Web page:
As the chart below illustrates, it is widely accepted that an allocation to private markets can improve the risk-adjusted return potential of a long-term investment portfolio. Here we see the potential to benefit from an illiquidity premium of between 200 and 300 basis points above listed assets, which is a very substantial opportunity.
Low correlation of returns to public markets
Importantly, private markets offer low correlation of returns to traditional asset classes in public markets, and if this is built into a portfolio, there can be very attractive risk/return benefits.
The challenges (cost, valuations, illiquidity) and how we are meeting them
Many defined benefit (DB) schemes have been active in private markets for some time now, particularly endowments, in order to achieve capital growth, reduce deficits, and support income generation as they become cashflow negative. Although the benefits are clear, investing in private markets is not without its challenges. A wide range of expertise is required in order to successfully take advantage of, and implement, these strategies. Unlike DB, DC schemes have less flexibility in the way that they can invest. The three main challenges that we are confident can be overcome, are cost, valuations, and liquidity.
Investing in private markets requires active management and DC schemes are constrained by the 0.75% charge cap. If these investments are not structured correctly, cost can be an issue.
At Aberdeen Standard Investments, we are focused on net returns for investors, which in private markets have been strong in the past two decades. We are presently working with DC schemes to ensure that they can gain access to private markets, at a reasonable cost.
The second key challenge is the issue of valuations; given that private assets are not listed on the stock exchange, there is no daily pricing. Assets are frequently valued on a quarterly basis and usually audited at least once a year. This process is undertaken using a prescribed methodology, for example, taking a basket of equivalent listed stocks and applying multiples to that. It is important to remember that private equity management fees are based on cost and there is no incentive in terms of fees to increase valuations. On average, we see a 20 to 25 cent uplift on exit, when the companies in which we have invested are sold, which gives us confidence in these valuations.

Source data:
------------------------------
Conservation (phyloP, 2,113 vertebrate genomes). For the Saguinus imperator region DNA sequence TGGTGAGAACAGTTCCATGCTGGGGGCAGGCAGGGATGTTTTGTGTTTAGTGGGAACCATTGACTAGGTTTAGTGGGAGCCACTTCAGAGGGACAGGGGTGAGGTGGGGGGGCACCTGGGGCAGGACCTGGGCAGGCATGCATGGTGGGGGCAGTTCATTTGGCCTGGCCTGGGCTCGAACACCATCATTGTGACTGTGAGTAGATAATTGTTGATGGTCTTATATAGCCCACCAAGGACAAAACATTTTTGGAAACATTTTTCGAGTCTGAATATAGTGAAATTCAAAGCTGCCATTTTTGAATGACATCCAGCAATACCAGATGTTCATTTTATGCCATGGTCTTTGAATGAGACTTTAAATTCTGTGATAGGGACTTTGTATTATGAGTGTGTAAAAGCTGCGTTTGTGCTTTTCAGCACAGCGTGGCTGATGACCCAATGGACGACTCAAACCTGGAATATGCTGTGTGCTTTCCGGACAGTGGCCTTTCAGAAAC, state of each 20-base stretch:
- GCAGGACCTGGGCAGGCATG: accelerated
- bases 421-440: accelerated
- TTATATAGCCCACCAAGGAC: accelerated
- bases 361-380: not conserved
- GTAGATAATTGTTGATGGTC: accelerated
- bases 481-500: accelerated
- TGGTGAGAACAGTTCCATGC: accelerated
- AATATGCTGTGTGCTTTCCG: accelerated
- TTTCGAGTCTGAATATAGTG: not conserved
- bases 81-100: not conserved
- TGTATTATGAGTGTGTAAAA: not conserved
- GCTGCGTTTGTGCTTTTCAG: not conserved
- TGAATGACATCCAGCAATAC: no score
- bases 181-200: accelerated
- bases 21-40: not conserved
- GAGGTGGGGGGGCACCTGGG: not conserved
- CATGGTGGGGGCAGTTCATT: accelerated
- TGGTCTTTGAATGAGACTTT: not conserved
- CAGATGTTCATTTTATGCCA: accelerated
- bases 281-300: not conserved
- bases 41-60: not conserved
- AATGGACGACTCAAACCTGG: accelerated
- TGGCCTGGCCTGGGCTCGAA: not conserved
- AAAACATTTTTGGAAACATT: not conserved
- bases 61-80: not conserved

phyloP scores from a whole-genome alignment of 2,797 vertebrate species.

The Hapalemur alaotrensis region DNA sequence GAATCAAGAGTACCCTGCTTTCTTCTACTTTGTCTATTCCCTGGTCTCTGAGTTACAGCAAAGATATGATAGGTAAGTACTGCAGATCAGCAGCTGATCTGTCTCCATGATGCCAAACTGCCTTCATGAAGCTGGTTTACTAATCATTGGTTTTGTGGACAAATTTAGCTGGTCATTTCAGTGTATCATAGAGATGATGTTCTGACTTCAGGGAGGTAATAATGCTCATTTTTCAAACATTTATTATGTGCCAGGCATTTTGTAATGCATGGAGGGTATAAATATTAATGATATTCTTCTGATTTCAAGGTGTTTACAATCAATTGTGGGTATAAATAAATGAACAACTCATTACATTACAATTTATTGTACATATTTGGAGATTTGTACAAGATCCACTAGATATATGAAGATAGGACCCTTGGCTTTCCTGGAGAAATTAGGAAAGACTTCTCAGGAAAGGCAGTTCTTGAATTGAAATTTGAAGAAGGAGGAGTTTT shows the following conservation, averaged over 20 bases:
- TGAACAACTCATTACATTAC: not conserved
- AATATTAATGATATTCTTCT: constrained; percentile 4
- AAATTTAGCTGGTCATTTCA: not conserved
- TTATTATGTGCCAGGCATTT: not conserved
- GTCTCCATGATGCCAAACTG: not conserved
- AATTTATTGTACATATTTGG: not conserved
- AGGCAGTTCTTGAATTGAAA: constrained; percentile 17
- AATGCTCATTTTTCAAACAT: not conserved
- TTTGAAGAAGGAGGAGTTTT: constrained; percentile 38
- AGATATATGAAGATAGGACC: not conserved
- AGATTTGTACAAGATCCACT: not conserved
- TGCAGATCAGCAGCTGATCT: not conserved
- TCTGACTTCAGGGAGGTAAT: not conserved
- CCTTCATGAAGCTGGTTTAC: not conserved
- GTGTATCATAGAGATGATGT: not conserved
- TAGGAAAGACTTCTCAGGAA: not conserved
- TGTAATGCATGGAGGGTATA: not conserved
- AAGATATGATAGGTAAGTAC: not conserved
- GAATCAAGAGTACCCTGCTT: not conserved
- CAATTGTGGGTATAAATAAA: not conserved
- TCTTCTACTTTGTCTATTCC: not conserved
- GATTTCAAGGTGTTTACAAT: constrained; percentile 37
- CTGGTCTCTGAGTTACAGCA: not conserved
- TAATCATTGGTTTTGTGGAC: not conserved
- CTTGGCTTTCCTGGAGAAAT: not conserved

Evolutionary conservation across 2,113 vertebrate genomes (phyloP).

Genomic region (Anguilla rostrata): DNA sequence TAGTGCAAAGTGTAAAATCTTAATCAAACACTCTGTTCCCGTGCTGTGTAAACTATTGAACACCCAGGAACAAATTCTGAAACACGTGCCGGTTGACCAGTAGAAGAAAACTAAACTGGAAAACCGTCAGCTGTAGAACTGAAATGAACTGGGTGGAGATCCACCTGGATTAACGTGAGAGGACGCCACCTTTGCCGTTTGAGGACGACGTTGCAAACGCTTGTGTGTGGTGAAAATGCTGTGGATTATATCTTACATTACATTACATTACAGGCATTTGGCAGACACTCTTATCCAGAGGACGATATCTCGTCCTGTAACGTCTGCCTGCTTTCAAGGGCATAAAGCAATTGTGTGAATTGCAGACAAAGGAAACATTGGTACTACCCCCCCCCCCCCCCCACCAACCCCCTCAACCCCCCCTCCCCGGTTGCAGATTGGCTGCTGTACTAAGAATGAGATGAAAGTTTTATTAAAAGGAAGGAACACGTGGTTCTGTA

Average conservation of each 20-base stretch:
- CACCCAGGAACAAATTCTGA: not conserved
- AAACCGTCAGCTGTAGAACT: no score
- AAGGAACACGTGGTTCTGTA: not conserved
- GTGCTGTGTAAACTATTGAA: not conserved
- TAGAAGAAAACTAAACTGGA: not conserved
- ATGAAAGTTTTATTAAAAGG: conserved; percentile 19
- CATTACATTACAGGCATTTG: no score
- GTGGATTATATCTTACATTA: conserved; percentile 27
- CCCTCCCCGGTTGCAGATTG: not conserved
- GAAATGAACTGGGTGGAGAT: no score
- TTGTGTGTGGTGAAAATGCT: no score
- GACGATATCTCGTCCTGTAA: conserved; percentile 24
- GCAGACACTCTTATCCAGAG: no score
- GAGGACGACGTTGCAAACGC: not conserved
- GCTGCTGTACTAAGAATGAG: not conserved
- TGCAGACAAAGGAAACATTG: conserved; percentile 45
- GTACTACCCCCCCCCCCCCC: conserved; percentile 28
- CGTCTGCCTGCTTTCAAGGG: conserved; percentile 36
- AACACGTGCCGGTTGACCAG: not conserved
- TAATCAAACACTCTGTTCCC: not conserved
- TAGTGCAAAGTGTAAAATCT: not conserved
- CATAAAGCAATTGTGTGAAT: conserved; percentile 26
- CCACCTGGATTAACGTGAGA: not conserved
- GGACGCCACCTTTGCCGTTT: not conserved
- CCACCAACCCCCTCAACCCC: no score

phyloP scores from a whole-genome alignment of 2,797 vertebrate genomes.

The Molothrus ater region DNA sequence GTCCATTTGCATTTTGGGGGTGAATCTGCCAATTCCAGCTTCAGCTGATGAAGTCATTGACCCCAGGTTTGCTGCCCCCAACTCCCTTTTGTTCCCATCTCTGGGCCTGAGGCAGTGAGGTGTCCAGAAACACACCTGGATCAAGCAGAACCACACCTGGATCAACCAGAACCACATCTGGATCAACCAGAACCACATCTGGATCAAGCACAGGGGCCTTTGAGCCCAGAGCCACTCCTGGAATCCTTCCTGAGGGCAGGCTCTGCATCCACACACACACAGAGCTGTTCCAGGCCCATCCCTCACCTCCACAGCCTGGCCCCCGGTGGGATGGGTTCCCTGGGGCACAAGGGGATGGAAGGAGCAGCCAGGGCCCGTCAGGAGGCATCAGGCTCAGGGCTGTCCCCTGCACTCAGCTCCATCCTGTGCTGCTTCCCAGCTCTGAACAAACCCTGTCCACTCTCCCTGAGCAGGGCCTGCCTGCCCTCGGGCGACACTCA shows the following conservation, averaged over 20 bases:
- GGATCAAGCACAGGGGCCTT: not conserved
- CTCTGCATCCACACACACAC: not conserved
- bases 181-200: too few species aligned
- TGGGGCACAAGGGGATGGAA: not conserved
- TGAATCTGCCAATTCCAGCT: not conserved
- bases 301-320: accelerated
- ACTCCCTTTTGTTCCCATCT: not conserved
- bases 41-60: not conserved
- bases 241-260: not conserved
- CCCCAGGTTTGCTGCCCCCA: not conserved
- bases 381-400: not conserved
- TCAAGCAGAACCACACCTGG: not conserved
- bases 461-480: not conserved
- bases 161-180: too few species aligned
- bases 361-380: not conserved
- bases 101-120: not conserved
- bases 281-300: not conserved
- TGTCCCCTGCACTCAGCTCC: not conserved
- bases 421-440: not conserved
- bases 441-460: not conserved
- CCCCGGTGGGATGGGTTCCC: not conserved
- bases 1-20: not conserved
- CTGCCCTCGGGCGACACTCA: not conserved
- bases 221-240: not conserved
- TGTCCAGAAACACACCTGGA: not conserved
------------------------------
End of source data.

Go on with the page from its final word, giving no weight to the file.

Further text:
The third challenge is illiquidity. Private market assets are long term, illiquid investments; the pension fund has to be comfortable with this illiquidity and have an appropriate time horizon for the assets to be held within a suitable structure.
It’s time for DC to benefit from opportunities in private markets
Many pension professionals will be aware of the exemplary performance of the Harvard and Yale university endowments, which have invested material proportions of their portfolios in private markets for the past two decades, and have consistently achieved very attractive annual returns. These markets need not be off-limits to UK DC schemes. Secondary markets are developing across these sub asset classes and we are working with a number of investors to develop solutions that enable private markets to be part of DC portfolios, leveraging our deep sector experience and expertise in strategic asset allocation, implementation risk, and portfolio risk management.
Our view is that we will see a greater use of private markets in the DC sector so that they too benefit from the opportunities that this asset class has to offer.
For further information on Global Private Markets at Aberdeen Standard Investments, please contact Ross Hayter. [email protected] 
This blog has been adapted from a paper on presentations which took place during a Pensions Intelligence Seminar on 18 May 2018. A copy of the document can be found here.
The value of investments and the income from them can go down as well as up and investors may get back less than the amount invested.